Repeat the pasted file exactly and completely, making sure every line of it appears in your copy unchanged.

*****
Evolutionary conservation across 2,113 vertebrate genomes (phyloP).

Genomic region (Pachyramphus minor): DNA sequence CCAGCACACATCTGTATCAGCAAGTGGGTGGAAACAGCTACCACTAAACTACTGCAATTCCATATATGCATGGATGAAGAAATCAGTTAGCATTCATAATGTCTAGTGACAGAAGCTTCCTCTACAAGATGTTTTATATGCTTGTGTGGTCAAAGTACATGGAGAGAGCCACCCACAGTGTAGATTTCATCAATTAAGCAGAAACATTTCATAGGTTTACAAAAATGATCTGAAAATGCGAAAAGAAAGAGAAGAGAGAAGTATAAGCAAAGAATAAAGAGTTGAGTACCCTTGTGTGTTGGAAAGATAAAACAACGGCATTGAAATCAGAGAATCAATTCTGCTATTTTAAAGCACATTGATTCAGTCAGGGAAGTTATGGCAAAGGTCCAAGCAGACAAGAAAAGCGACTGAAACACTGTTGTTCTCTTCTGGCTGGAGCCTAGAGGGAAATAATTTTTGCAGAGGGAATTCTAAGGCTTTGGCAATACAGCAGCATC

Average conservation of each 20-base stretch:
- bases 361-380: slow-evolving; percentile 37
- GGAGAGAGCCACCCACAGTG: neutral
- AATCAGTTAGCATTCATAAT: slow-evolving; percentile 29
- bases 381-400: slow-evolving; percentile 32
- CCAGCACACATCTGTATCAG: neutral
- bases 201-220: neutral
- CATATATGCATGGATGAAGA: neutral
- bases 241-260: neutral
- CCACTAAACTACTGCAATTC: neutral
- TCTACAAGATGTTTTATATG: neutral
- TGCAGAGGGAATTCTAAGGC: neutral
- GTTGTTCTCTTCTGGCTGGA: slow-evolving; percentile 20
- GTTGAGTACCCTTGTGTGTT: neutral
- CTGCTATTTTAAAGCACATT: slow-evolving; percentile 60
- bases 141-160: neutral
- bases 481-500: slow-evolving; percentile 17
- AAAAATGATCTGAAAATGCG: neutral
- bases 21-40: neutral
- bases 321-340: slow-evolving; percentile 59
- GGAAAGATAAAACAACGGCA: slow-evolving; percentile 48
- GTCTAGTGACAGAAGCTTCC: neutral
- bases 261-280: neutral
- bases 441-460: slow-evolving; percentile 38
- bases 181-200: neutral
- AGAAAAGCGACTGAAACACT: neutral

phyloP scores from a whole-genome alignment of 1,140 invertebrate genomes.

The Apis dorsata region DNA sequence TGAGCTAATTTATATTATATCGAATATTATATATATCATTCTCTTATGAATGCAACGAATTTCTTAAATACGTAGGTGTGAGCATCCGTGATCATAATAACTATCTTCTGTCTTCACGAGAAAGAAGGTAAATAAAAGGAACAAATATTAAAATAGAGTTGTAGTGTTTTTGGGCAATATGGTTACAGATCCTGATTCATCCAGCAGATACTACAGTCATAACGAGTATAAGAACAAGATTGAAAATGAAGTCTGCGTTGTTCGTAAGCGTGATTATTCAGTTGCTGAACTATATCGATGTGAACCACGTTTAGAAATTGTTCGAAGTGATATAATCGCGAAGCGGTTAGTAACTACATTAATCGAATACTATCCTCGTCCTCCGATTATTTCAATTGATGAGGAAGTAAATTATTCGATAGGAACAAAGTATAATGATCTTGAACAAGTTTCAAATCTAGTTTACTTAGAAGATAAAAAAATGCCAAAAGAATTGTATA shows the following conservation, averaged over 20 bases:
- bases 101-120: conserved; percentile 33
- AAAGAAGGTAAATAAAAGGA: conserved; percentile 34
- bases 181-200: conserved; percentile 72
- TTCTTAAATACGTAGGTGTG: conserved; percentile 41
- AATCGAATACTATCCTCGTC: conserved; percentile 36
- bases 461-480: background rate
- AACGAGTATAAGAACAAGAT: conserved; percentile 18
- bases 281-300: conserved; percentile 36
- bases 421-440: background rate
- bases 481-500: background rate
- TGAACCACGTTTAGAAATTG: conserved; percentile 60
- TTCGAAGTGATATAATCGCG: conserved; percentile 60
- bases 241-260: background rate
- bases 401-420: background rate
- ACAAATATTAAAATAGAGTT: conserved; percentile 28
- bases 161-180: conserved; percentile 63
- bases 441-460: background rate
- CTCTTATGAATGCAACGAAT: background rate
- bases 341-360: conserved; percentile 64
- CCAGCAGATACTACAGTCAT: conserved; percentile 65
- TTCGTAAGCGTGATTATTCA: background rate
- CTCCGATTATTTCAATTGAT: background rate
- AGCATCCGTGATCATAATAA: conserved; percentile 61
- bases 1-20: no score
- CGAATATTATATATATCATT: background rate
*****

Evolutionary conservation across 2,113 vertebrate genomes (phyloP).

Genomic region (Pachyramphus minor): DNA sequence CCAGCACACATCTGTATCAGCAAGTGGGTGGAAACAGCTACCACTAAACTACTGCAATTCCATATATGCATGGATGAAGAAATCAGTTAGCATTCATAATGTCTAGTGACAGAAGCTTCCTCTACAAGATGTTTTATATGCTTGTGTGGTCAAAGTACATGGAGAGAGCCACCCACAGTGTAGATTTCATCAATTAAGCAGAAACATTTCATAGGTTTACAAAAATGATCTGAAAATGCGAAAAGAAAGAGAAGAGAGAAGTATAAGCAAAGAATAAAGAGTTGAGTACCCTTGTGTGTTGGAAAGATAAAACAACGGCATTGAAATCAGAGAATCAATTCTGCTATTTTAAAGCACATTGATTCAGTCAGGGAAGTTATGGCAAAGGTCCAAGCAGACAAGAAAAGCGACTGAAACACTGTTGTTCTCTTCTGGCTGGAGCCTAGAGGGAAATAATTTTTGCAGAGGGAATTCTAAGGCTTTGGCAATACAGCAGCATC

Average conservation of each 20-base stretch:
- bases 361-380: slow-evolving; percentile 37
- GGAGAGAGCCACCCACAGTG: neutral
- AATCAGTTAGCATTCATAAT: slow-evolving; percentile 29
- bases 381-400: slow-evolving; percentile 32
- CCAGCACACATCTGTATCAG: neutral
- bases 201-220: neutral
- CATATATGCATGGATGAAGA: neutral
- bases 241-260: neutral
- CCACTAAACTACTGCAATTC: neutral
- TCTACAAGATGTTTTATATG: neutral
- TGCAGAGGGAATTCTAAGGC: neutral
- GTTGTTCTCTTCTGGCTGGA: slow-evolving; percentile 20
- GTTGAGTACCCTTGTGTGTT: neutral
- CTGCTATTTTAAAGCACATT: slow-evolving; percentile 60
- bases 141-160: neutral
- bases 481-500: slow-evolving; percentile 17
- AAAAATGATCTGAAAATGCG: neutral
- bases 21-40: neutral
- bases 321-340: slow-evolving; percentile 59
- GGAAAGATAAAACAACGGCA: slow-evolving; percentile 48
- GTCTAGTGACAGAAGCTTCC: neutral
- bases 261-280: neutral
- bases 441-460: slow-evolving; percentile 38
- bases 181-200: neutral
- AGAAAAGCGACTGAAACACT: neutral

phyloP scores from a whole-genome alignment of 1,140 invertebrate genomes.

The Apis dorsata region DNA sequence TGAGCTAATTTATATTATATCGAATATTATATATATCATTCTCTTATGAATGCAACGAATTTCTTAAATACGTAGGTGTGAGCATCCGTGATCATAATAACTATCTTCTGTCTTCACGAGAAAGAAGGTAAATAAAAGGAACAAATATTAAAATAGAGTTGTAGTGTTTTTGGGCAATATGGTTACAGATCCTGATTCATCCAGCAGATACTACAGTCATAACGAGTATAAGAACAAGATTGAAAATGAAGTCTGCGTTGTTCGTAAGCGTGATTATTCAGTTGCTGAACTATATCGATGTGAACCACGTTTAGAAATTGTTCGAAGTGATATAATCGCGAAGCGGTTAGTAACTACATTAATCGAATACTATCCTCGTCCTCCGATTATTTCAATTGATGAGGAAGTAAATTATTCGATAGGAACAAAGTATAATGATCTTGAACAAGTTTCAAATCTAGTTTACTTAGAAGATAAAAAAATGCCAAAAGAATTGTATA shows the following conservation, averaged over 20 bases:
- bases 101-120: conserved; percentile 33
- AAAGAAGGTAAATAAAAGGA: conserved; percentile 34
- bases 181-200: conserved; percentile 72
- TTCTTAAATACGTAGGTGTG: conserved; percentile 41
- AATCGAATACTATCCTCGTC: conserved; percentile 36
- bases 461-480: background rate
- AACGAGTATAAGAACAAGAT: conserved; percentile 18
- bases 281-300: conserved; percentile 36
- bases 421-440: background rate
- bases 481-500: background rate
- TGAACCACGTTTAGAAATTG: conserved; percentile 60
- TTCGAAGTGATATAATCGCG: conserved; percentile 60
- bases 241-260: background rate
- bases 401-420: background rate
- ACAAATATTAAAATAGAGTT: conserved; percentile 28
- bases 161-180: conserved; percentile 63
- bases 441-460: background rate
- CTCTTATGAATGCAACGAAT: background rate
- bases 341-360: conserved; percentile 64
- CCAGCAGATACTACAGTCAT: conserved; percentile 65
- TTCGTAAGCGTGATTATTCA: background rate
- CTCCGATTATTTCAATTGAT: background rate
- AGCATCCGTGATCATAATAA: conserved; percentile 61
- bases 1-20: no score
- CGAATATTATATATATCATT: background rate